In June, Routledge will release “Changing God’s Law: The Dynamics of Middle Eastern Family Law” edited by Nadjma Yassari (Max Planck Institute for Comparative and International Private Law, Hamburg). The publisher’s description follows:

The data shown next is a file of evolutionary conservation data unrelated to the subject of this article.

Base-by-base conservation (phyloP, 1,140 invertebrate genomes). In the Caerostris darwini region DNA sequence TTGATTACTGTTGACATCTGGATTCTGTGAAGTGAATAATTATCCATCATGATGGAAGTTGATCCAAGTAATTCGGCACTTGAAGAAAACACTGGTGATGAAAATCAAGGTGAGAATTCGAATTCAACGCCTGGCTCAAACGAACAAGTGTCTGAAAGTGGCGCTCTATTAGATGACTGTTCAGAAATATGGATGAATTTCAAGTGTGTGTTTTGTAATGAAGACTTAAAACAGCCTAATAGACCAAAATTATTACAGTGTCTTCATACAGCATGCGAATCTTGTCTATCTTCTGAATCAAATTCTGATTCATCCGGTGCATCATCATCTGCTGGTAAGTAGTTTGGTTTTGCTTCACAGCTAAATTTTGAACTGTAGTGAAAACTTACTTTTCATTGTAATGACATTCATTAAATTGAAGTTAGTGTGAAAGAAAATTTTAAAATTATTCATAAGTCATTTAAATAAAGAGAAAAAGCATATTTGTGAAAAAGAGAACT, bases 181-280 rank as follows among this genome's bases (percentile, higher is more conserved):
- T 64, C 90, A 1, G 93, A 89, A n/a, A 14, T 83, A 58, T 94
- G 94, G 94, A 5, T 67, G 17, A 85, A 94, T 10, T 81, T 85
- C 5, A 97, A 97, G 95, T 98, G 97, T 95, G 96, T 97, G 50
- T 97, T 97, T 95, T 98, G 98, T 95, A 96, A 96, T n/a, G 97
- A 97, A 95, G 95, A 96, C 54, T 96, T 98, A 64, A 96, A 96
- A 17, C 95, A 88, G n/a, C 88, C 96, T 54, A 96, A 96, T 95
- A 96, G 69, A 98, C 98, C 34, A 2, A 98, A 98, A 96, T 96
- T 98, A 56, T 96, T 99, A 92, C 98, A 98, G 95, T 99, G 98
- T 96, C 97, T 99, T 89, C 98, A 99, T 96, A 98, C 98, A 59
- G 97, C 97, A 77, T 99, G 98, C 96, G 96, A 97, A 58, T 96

This volume identifies and elaborates on the significance and functions of the various actors involved in the development of family law in the Middle East. Besides the importance of family law regulations for each individual, family law has become the battleground of political and social contestation. Divided into four parts, the collection presents a general overview and analysis of the development of family law in the region and provides insights into the broader context of family law reform, before offering examples of legal development realised by codification drawn from a selection of Gulf states, Iran, and Egypt. It then goes on to present a thorough analysis of the role of the judiciary in the process of lawmaking, before discussing ways the parties themselves may have shaped and do shape the law. Including contributions from leading authors of Middle Eastern law, this timely volume brings together many isolated aspects of legal development and offers a comprehensive picture on this topical subject. It will be of interest to scholars and academics of family law and religion.